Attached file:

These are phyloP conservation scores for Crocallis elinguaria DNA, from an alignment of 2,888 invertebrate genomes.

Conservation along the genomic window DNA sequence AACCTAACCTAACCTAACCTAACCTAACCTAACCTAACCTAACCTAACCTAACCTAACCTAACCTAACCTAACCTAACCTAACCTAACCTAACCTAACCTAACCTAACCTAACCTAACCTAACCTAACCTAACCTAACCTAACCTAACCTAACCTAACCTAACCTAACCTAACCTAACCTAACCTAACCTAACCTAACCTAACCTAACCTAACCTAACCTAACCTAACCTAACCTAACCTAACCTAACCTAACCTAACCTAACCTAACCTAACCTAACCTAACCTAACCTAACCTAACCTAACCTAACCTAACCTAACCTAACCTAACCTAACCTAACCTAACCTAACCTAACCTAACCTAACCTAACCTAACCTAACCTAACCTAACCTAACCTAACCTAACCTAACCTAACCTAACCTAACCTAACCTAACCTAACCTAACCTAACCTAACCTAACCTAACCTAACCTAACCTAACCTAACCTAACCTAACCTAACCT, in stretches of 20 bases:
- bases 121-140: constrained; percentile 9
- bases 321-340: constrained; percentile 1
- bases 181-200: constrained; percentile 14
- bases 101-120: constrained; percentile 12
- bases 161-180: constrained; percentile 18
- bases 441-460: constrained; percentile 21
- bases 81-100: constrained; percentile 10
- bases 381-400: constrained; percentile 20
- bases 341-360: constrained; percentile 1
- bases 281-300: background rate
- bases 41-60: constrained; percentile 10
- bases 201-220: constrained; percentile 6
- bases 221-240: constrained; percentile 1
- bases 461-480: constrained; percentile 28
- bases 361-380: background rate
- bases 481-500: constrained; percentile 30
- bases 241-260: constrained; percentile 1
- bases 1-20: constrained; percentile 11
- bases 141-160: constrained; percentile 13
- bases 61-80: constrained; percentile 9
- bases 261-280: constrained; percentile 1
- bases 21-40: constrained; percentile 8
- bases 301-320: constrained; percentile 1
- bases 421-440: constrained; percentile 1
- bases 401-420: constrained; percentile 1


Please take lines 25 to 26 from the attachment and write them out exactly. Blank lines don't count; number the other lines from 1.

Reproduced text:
- bases 301-320: constrained; percentile 1
- bases 421-440: constrained; percentile 1